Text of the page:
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WIW Perfect Alen
AKA Big Al
Tobiano Purebred Tennessee Walking Horse Stallion
In the next picture on the left you can see my other side. What do you think of those little black spots in the big white patches and the white spots in the black patches?
See more pictures of me and my mom at the bottom of the page.
First of all, I am not a Pinto-Arabian, like WIW Dixie Melody, WIW Rythm Queen, WIW Windys Choice, or WIW Color by Choice.
I am a gaited Tennessee Walking Horse Stallion, and by the time I was five hours old and getting my first exercise on the Northeast Ohio green grass, I was doing a four-beat gait. That is what Tennessee Walking Horses do so I fit right into the mold.
My mom, Calo's Perfection, AKA Perfect Horse, had a lovely time of delivering me, getting the whole job done in about ten minutes, by 6:10 AM, when the sack totally pulled away from me and I breathed my first air here on earth. She started licking me dry immediately from a standing position, and she nickered little grunts to me to get up.
Then came Tom and Diane right inside my stall to towel-dry me off and to stick their fingers into my mouth and to blow into my nostrils and to play with my ears. I wasn't sure I really was too interested in testing my legs right away, but they helped me get my back end up. Hey, surprisingly, it wasn't too difficult standing up on those rear legs, followed by my front ones. I only crumpled a couple of times before I could actually pull myself up without any assistance.
Then I wasn't quite sure where I should go. I found out I could suck pretty well so I started sucking on Mom's shoulder and front legs. I heard Tom and Diane say I was 39 inches at the withers and too tall to walk beneath Mom to get my breakfast. I was a little taller than those little Arabian babies that Tom and Diane are more used to, although last year they were blessed with an Arab colt that was 44 inches at birth! Mom did not want to stay still, either. She kept walking around me as though she was afraid I might get out of her sight instead of just holding still so I could find the milk bar.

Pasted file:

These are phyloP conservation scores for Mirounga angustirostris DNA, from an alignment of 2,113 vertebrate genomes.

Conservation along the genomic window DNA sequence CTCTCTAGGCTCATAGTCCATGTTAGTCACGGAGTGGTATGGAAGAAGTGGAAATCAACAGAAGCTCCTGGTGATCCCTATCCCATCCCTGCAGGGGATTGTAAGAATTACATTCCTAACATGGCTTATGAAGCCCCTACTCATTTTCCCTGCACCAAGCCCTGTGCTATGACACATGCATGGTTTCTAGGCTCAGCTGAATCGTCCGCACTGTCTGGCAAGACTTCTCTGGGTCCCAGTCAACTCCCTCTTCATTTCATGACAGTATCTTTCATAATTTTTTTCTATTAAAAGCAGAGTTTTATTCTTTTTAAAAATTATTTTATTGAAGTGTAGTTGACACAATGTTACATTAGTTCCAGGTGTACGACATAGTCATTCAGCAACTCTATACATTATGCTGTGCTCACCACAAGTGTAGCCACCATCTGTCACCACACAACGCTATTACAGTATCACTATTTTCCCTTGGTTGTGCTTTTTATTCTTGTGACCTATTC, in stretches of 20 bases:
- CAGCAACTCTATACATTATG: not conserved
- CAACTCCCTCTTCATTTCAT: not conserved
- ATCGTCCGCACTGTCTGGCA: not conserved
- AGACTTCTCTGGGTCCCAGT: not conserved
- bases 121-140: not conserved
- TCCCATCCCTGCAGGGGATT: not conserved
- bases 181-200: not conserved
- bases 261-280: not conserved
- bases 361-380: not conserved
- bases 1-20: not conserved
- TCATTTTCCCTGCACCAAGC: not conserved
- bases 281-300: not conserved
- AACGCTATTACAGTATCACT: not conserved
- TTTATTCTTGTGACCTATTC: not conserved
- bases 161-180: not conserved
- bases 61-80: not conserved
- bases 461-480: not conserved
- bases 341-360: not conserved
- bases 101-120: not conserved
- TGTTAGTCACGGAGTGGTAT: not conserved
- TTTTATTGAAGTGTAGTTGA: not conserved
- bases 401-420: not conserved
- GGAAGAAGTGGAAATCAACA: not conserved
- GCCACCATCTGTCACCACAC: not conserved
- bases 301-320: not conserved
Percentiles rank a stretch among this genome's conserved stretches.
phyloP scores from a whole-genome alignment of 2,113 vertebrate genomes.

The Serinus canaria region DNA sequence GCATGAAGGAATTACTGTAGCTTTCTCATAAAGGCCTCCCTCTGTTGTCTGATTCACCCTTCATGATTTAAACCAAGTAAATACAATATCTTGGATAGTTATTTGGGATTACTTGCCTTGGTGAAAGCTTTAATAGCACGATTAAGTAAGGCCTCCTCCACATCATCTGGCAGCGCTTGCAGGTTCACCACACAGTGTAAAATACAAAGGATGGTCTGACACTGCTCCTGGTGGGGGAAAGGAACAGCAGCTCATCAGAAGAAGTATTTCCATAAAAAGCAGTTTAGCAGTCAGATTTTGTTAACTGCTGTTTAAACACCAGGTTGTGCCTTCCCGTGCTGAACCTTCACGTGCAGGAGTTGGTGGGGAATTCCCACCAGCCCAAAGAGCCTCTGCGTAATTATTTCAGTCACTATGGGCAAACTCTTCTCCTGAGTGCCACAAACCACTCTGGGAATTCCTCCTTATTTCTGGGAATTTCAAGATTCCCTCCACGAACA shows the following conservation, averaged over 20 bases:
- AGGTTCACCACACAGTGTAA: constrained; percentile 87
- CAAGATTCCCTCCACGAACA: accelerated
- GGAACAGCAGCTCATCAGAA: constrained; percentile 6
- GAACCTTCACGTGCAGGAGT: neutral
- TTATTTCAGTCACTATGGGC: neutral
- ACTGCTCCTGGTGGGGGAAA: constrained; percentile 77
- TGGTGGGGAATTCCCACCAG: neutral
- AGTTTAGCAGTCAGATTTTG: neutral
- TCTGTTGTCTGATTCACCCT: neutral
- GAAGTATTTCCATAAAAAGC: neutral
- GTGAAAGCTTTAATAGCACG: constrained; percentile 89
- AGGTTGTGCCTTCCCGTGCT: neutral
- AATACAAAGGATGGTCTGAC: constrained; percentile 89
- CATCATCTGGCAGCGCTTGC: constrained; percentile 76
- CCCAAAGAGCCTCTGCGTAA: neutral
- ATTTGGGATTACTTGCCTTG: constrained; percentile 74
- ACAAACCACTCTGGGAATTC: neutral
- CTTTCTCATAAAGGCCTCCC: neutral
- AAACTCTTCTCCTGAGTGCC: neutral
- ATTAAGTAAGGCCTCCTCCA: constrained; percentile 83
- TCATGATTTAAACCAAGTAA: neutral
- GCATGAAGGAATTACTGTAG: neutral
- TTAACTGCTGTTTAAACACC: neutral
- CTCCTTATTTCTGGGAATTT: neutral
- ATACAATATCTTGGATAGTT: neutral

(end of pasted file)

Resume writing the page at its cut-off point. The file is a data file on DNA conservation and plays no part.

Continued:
Finally, Diane supported me from the rear end while Tom pushed my neck just the right way so I could find Mom's udder. Ah, there it was, warm and sweet and sticky! Tom thought I was pretty clever because I only had to be shown twice more before I figured out the whole routine for myself and Mom was able to stand still for me. Ah, so this is what life is all about--having a full belly and napping and exploring Mom-- I thought. I was too excited to sleep very much. I would doze off for a few minutes, and then I would be pretty hungry for that good milk and get up again. Boy, that was getting pretty routine.
Then several hours later, Tom and Diane came in again and tried to lead Mom out, but she would not have any of it because she could not see me every instant. Diane helped me follow Mom so she could calm down, and suddenly, there we were in the middle of the grass and bunches of yellow flowers. I had some trouble keeping up with Mom for a few minutes, and then it got really easy for me. I could do this head-nodding thing and do a four-beat gait, and I could also go faster, but the hocks on my rear legs wanted to stick out at the wrong angles. At last I figured it out and then plopped down in the green grass with my head on my front knees and my rear legs under me. The grass was warm and soft and it was very blue high above me with white puffy things. It was quiet there and Mom was right by me. This new life was very good.
I guess Tom and Diane are pretty pleased. I have some loud coloring on my body, but I have a lot of white, and I am already getting dirty, just like a boy! They say I have a nice face, rather concave, for a Tennessee Walking Horse, and Diane really likes my hocks! She is a rear-end fan. They also think I may be homozygous for black and spots, since both my parents are black and white pintos. HOMOZYGOUS...It means that when I get to be the daddy horse, I can only produce black and spotted babies. I am the fourth spotted Walking Horse foal that Mom has delivered. So far she is 4 for 4--pretty good, I guess.
I am a great-grandson of multi-champion Tennessee Walking Horse, Spotted Alen Again and a descendant of champion Piddley (yes, that IS his real name...what a riot!) and Rodger's Perfection. Okay, maybe I am a little special.
All these pictures are of me! Geez! Here I am on Monday, May 10, at four days old. I do look rather worldly, don't you think? Mom is a little more easy-going, and she now lets me run wide, wide circles around her. A couple of times I cut the angles pretty sharp, but I haven't fallen yet!! I also know how to rear and buck and run sideways, but I stand still for Tom and Diane to love on me. Wow, life is oh, so good.
At Windt im Wald Farm we are preservationist Arabian horse breeders. specializing in Crabbet/CMK bloodlines. We also provide Arabian horse training and riding lessons.
Check our Arabian horse sales page for both Purebred and Half-Arabian Horses.
Last update April 27, 2013